Becoming a clinical psychologist has been likened to a process by which a new identity is incorporated into an existing sense of self whereby unique physical and mental experience, attributes, and a position within social roles, relationships and discourses is transformed. This process, although rewarding in the main, is not experienced without challenges and pain. What one might struggle with on the professional pathway is to some degree personal and idiosyncratic nevertheless, some processes may become engaged and/or significant for many. Further, often it is the things we do not expect to find difficult that come and pose the most challenges. This post aims to present some of the processes and dynamics which can become challenging for trainees within the professional socialization process. Those who are aspiring clinical psychologists or new trainees may find reflecting on some of the issues it highlights helpful. Hopefully too, it will be of some use to those with supervision responsibilities.
Feeling deskilled at the start of training or learning journeys is a common experience. However, in the context of clinical psychology training such feelings may well become amplified. The demand for clinical psychology training places has always outstripped the supply. The possible difficulties trainees may have faced to gain places due to the inherently competitive nature of the recruitment process may bear an influence on the professional socialisation process. Trainees may feel pressured to ‘prove’ that they are deserving of a training place or that they are good enough. Unsurprisingly, many will come to experience self-doubt, some loss of confidence and even ‘impostor syndrome’ during the training journey.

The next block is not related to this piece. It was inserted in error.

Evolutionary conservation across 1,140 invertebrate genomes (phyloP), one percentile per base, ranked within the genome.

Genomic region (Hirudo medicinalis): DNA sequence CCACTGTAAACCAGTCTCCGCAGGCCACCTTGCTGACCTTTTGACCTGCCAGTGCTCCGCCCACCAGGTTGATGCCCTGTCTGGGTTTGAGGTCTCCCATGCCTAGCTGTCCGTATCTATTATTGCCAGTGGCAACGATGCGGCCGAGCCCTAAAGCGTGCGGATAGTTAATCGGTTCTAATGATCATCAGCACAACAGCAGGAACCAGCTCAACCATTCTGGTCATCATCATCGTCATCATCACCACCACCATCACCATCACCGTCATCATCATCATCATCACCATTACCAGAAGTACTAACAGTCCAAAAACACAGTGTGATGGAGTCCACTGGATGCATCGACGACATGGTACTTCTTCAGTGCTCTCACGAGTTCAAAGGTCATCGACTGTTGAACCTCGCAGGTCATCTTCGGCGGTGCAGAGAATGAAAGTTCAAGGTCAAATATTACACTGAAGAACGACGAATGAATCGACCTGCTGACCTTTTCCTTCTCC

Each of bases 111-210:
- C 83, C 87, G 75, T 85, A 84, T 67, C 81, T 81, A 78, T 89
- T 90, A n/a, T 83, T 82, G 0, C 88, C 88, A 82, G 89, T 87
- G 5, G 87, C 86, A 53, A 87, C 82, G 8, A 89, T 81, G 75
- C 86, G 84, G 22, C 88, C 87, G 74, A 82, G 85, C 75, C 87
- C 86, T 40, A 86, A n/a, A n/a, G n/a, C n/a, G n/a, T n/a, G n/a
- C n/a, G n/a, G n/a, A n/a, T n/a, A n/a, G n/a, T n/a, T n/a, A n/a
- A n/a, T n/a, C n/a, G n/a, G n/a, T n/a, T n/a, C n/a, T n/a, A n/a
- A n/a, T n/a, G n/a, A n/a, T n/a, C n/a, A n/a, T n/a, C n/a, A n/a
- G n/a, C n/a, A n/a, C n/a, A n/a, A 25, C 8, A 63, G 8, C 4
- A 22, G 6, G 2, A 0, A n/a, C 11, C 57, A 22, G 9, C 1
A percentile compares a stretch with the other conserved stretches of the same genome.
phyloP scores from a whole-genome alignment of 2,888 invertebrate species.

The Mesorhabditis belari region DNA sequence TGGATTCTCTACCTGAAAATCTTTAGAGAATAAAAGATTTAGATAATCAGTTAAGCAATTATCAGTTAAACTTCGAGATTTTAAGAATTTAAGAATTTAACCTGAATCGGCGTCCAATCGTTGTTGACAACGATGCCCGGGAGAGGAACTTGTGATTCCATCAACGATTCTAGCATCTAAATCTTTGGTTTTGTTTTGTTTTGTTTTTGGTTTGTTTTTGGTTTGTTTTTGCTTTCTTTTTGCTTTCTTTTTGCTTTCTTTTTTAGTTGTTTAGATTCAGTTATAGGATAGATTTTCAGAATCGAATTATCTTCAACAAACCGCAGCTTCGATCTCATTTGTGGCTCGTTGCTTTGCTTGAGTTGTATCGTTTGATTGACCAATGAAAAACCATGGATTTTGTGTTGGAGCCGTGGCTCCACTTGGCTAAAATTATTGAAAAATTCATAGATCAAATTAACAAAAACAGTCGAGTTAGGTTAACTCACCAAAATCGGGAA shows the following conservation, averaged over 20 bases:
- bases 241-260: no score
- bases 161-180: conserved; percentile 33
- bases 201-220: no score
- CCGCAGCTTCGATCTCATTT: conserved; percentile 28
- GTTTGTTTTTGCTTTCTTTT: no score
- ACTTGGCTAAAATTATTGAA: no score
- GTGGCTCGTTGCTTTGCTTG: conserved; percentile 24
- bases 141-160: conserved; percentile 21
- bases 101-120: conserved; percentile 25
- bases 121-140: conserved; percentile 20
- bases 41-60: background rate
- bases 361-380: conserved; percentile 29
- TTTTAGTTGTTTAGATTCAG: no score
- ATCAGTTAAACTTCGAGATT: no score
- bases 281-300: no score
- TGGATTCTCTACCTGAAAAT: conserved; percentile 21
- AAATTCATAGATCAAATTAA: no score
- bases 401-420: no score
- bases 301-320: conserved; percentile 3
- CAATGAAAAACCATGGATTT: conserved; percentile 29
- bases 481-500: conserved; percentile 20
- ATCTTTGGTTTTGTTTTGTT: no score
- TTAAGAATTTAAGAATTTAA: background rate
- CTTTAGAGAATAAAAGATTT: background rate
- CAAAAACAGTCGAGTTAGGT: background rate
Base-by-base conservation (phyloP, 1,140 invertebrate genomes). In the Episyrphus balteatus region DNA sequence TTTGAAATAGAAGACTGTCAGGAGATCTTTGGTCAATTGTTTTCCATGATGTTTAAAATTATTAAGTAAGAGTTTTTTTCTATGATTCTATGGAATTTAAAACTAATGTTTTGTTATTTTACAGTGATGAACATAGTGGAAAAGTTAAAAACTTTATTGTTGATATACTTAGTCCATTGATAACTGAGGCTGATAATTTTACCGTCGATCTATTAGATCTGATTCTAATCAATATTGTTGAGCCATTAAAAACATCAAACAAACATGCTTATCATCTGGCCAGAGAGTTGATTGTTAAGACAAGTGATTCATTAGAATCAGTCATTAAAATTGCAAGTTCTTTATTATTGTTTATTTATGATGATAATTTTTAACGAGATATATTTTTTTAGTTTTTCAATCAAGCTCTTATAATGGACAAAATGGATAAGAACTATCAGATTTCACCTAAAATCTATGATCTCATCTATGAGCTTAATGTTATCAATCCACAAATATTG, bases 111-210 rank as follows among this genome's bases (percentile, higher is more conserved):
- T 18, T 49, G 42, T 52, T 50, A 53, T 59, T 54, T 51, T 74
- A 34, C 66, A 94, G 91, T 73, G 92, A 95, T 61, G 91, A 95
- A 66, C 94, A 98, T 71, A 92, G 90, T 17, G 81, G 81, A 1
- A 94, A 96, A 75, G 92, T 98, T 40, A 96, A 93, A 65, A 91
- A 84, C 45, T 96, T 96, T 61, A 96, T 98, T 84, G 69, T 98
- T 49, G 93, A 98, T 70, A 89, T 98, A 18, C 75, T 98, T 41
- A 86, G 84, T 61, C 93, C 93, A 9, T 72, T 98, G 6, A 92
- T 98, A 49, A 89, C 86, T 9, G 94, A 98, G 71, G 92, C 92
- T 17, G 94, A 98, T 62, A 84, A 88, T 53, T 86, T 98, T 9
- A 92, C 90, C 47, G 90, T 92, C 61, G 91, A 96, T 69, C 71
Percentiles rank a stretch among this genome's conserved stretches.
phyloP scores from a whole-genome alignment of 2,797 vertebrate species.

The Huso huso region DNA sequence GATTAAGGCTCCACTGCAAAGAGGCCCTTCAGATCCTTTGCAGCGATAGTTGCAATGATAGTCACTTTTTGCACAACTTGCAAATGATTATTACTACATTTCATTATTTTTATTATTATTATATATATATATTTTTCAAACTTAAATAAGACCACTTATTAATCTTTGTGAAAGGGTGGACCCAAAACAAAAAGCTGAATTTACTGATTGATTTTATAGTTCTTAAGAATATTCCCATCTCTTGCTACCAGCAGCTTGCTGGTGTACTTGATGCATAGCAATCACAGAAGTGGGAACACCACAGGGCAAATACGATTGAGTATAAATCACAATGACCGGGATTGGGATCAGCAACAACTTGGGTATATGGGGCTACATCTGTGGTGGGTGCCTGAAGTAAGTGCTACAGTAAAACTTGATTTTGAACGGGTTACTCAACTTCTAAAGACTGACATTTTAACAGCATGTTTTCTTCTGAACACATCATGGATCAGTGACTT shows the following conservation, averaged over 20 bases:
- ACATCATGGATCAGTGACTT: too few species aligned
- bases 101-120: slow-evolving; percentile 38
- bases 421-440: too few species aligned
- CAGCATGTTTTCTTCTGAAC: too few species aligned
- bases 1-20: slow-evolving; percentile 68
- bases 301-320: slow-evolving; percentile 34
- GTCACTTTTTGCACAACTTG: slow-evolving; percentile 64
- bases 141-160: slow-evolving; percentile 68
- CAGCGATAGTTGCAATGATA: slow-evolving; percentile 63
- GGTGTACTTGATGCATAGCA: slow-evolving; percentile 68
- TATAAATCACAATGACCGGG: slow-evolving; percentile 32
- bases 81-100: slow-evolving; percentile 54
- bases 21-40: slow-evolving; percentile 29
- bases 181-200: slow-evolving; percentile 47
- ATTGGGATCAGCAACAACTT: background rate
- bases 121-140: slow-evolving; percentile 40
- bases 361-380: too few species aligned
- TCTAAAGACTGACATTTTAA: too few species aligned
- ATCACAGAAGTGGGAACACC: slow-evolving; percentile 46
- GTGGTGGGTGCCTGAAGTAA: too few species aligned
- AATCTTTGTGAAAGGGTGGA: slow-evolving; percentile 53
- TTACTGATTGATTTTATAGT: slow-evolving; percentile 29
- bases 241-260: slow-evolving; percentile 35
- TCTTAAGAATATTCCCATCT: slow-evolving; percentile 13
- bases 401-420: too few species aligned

The Conscious Competence Ladder model (Burch, 1972) may provide a helpful framework to better understand and reflect on how trainees may respond to learning processes and activities. This model essentially posits that two factors: consciousness and competence, affect our thinking and emotions as we acquire a new skill. According to the model, we move through four different levels or phases as we build competence. The initial level: ‘unconsciously unskilled’, occurs when we do not know that we are not competent. We then move onto the ‘consciously unskilled’ phase as we realise the limitation of our competence.